December 13, 2012 § 2 Comments
I hope you all will forgive my absence. I feel so bad about it! I think the truth is that a 1-hour commute to and from work has made me a little less inclined to spend free time on my computer and more anxious to savor precious time with my little family. But every time I blog, I realize how much I miss it. So please pretend it hasn’t been so long, and let’s pick up where we left off.
About, uh, two months ago now (sheesh), James and I had the splendid opportunity to take a quick trip home to California (James got a work invite to a press event, and I was his guest!). It was such a quick trip that it almost felt like a secret. We literally touched down in LA, had a quick couple of days, then turn around and left.
That Friday we landed, headed to our hotel, and my parents + Brikk met us for lunch. Ever since my family had brought it up what felt like a year ago or so at this point, I had been dying to try Umami Burger.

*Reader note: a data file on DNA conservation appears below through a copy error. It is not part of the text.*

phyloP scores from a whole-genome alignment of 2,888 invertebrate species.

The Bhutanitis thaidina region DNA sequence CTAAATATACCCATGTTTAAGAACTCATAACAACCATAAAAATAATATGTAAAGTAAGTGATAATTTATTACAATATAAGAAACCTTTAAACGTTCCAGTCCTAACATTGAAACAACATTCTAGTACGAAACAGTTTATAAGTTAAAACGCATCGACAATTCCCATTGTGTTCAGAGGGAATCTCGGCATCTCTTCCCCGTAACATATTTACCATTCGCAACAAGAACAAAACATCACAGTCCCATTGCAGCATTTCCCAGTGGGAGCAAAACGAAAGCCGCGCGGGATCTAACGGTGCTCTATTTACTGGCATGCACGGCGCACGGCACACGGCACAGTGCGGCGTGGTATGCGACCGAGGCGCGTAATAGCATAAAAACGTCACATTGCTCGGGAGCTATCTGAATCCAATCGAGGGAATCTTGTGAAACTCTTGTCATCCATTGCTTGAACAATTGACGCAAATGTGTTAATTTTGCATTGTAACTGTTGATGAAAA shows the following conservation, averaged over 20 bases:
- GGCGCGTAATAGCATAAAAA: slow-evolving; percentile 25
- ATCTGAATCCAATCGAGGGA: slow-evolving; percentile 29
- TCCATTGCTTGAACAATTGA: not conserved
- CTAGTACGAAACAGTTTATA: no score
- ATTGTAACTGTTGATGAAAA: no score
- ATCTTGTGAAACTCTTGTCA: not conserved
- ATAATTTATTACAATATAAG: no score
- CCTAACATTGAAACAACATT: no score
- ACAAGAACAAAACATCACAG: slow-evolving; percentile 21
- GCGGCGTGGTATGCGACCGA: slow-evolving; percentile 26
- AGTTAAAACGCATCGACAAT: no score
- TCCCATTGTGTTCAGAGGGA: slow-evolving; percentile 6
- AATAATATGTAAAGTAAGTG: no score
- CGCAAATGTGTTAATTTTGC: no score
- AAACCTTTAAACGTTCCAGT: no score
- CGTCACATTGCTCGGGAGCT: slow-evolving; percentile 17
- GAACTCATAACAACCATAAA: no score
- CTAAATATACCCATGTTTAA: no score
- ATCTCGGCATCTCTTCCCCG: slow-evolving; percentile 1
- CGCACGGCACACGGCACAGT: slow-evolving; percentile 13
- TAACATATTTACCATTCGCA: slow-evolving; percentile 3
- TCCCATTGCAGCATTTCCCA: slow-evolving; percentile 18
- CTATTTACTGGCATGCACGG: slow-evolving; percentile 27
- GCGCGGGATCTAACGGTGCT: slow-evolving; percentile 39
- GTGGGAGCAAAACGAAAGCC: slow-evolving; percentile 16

There are about a handful of locations within five miles of where we were staying. (Actually a Pasadena location just opened up! It wasn’t open at the time). So this a local chain, and a darn good one. We chose to head to the one at The Grove so we could follow lunch with some shopping.
As the name of the restaurant indicates, its focus is on deep, savory flavors. It is said that umami is one of the five basic tastes: sweet, sour, bitter, salty, and, of course, umami, which can be translated from Japanese to mean “pleasantly savory.” This flavor profile was first proposed in 1908, according to my lengthy research on Wikipedia, and was officially added as a scientific term in 1925.